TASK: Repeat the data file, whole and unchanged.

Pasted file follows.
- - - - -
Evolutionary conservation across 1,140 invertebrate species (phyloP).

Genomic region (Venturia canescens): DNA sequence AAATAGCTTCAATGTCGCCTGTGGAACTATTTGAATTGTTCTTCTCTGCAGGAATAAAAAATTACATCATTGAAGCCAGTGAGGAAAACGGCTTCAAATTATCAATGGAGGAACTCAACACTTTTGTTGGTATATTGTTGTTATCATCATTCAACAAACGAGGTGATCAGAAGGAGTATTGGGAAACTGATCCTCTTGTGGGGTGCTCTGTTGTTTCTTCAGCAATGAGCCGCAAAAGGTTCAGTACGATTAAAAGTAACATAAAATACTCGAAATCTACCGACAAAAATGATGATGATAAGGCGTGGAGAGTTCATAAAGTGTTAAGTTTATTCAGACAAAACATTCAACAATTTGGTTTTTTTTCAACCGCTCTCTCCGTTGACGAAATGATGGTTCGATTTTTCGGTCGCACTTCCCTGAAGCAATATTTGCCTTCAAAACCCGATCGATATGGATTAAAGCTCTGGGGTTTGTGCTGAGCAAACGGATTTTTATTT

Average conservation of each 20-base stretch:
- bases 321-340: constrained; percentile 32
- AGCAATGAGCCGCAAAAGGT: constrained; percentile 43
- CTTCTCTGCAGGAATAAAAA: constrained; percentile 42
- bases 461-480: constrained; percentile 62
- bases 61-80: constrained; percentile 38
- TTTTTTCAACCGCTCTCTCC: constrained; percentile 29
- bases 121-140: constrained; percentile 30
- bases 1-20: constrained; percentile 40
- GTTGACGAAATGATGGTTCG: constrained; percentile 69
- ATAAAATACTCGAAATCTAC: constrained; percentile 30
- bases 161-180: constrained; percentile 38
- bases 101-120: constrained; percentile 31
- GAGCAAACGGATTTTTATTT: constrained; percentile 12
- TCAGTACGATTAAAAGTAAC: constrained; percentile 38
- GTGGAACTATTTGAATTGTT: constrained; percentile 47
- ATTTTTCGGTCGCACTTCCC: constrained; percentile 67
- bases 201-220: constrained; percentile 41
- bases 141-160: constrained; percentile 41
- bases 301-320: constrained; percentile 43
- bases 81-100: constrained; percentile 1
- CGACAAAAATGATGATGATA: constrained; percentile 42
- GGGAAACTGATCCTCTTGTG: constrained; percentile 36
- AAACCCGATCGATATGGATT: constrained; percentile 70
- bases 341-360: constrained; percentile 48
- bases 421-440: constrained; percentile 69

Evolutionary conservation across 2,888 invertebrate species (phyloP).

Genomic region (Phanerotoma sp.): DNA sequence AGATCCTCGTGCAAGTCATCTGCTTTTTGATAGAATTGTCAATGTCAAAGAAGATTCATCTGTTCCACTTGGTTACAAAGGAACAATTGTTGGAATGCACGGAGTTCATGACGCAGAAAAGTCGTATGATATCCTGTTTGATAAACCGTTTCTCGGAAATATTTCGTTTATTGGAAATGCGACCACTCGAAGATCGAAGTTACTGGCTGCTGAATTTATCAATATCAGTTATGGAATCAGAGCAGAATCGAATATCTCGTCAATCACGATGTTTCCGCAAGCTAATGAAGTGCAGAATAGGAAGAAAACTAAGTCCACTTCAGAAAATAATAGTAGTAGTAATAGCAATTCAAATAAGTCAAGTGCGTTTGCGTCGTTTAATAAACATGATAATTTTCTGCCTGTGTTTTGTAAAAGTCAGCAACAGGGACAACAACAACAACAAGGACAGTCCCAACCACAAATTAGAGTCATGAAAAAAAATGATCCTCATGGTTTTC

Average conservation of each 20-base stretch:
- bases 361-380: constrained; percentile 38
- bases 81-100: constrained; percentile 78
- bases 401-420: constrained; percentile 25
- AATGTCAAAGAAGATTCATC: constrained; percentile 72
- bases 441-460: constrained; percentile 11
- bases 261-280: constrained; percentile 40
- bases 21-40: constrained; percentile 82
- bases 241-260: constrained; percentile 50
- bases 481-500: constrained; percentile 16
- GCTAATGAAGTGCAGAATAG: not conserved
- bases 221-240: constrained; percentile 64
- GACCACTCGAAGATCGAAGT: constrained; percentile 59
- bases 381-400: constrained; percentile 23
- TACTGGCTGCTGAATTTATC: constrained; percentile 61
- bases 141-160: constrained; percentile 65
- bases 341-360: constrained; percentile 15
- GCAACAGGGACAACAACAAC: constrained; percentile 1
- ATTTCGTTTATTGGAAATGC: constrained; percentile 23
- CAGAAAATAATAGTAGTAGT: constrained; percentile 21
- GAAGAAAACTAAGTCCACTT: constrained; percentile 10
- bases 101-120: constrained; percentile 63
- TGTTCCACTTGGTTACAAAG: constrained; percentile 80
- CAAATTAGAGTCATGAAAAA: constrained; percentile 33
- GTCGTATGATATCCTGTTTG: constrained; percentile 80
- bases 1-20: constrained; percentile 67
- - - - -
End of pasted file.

Evolutionary conservation across 1,140 invertebrate species (phyloP).

Genomic region (Venturia canescens): DNA sequence AAATAGCTTCAATGTCGCCTGTGGAACTATTTGAATTGTTCTTCTCTGCAGGAATAAAAAATTACATCATTGAAGCCAGTGAGGAAAACGGCTTCAAATTATCAATGGAGGAACTCAACACTTTTGTTGGTATATTGTTGTTATCATCATTCAACAAACGAGGTGATCAGAAGGAGTATTGGGAAACTGATCCTCTTGTGGGGTGCTCTGTTGTTTCTTCAGCAATGAGCCGCAAAAGGTTCAGTACGATTAAAAGTAACATAAAATACTCGAAATCTACCGACAAAAATGATGATGATAAGGCGTGGAGAGTTCATAAAGTGTTAAGTTTATTCAGACAAAACATTCAACAATTTGGTTTTTTTTCAACCGCTCTCTCCGTTGACGAAATGATGGTTCGATTTTTCGGTCGCACTTCCCTGAAGCAATATTTGCCTTCAAAACCCGATCGATATGGATTAAAGCTCTGGGGTTTGTGCTGAGCAAACGGATTTTTATTT

Average conservation of each 20-base stretch:
- bases 321-340: constrained; percentile 32
- AGCAATGAGCCGCAAAAGGT: constrained; percentile 43
- CTTCTCTGCAGGAATAAAAA: constrained; percentile 42
- bases 461-480: constrained; percentile 62
- bases 61-80: constrained; percentile 38
- TTTTTTCAACCGCTCTCTCC: constrained; percentile 29
- bases 121-140: constrained; percentile 30
- bases 1-20: constrained; percentile 40
- GTTGACGAAATGATGGTTCG: constrained; percentile 69
- ATAAAATACTCGAAATCTAC: constrained; percentile 30
- bases 161-180: constrained; percentile 38
- bases 101-120: constrained; percentile 31
- GAGCAAACGGATTTTTATTT: constrained; percentile 12
- TCAGTACGATTAAAAGTAAC: constrained; percentile 38
- GTGGAACTATTTGAATTGTT: constrained; percentile 47
- ATTTTTCGGTCGCACTTCCC: constrained; percentile 67
- bases 201-220: constrained; percentile 41
- bases 141-160: constrained; percentile 41
- bases 301-320: constrained; percentile 43
- bases 81-100: constrained; percentile 1
- CGACAAAAATGATGATGATA: constrained; percentile 42
- GGGAAACTGATCCTCTTGTG: constrained; percentile 36
- AAACCCGATCGATATGGATT: constrained; percentile 70
- bases 341-360: constrained; percentile 48
- bases 421-440: constrained; percentile 69

Evolutionary conservation across 2,888 invertebrate species (phyloP).

Genomic region (Phanerotoma sp.): DNA sequence AGATCCTCGTGCAAGTCATCTGCTTTTTGATAGAATTGTCAATGTCAAAGAAGATTCATCTGTTCCACTTGGTTACAAAGGAACAATTGTTGGAATGCACGGAGTTCATGACGCAGAAAAGTCGTATGATATCCTGTTTGATAAACCGTTTCTCGGAAATATTTCGTTTATTGGAAATGCGACCACTCGAAGATCGAAGTTACTGGCTGCTGAATTTATCAATATCAGTTATGGAATCAGAGCAGAATCGAATATCTCGTCAATCACGATGTTTCCGCAAGCTAATGAAGTGCAGAATAGGAAGAAAACTAAGTCCACTTCAGAAAATAATAGTAGTAGTAATAGCAATTCAAATAAGTCAAGTGCGTTTGCGTCGTTTAATAAACATGATAATTTTCTGCCTGTGTTTTGTAAAAGTCAGCAACAGGGACAACAACAACAACAAGGACAGTCCCAACCACAAATTAGAGTCATGAAAAAAAATGATCCTCATGGTTTTC

Average conservation of each 20-base stretch:
- bases 361-380: constrained; percentile 38
- bases 81-100: constrained; percentile 78
- bases 401-420: constrained; percentile 25
- AATGTCAAAGAAGATTCATC: constrained; percentile 72
- bases 441-460: constrained; percentile 11
- bases 261-280: constrained; percentile 40
- bases 21-40: constrained; percentile 82
- bases 241-260: constrained; percentile 50
- bases 481-500: constrained; percentile 16
- GCTAATGAAGTGCAGAATAG: not conserved
- bases 221-240: constrained; percentile 64
- GACCACTCGAAGATCGAAGT: constrained; percentile 59
- bases 381-400: constrained; percentile 23
- TACTGGCTGCTGAATTTATC: constrained; percentile 61
- bases 141-160: constrained; percentile 65
- bases 341-360: constrained; percentile 15
- GCAACAGGGACAACAACAAC: constrained; percentile 1
- ATTTCGTTTATTGGAAATGC: constrained; percentile 23
- CAGAAAATAATAGTAGTAGT: constrained; percentile 21
- GAAGAAAACTAAGTCCACTT: constrained; percentile 10
- bases 101-120: constrained; percentile 63
- TGTTCCACTTGGTTACAAAG: constrained; percentile 80
- CAAATTAGAGTCATGAAAAA: constrained; percentile 33
- GTCGTATGATATCCTGTTTG: constrained; percentile 80
- bases 1-20: constrained; percentile 67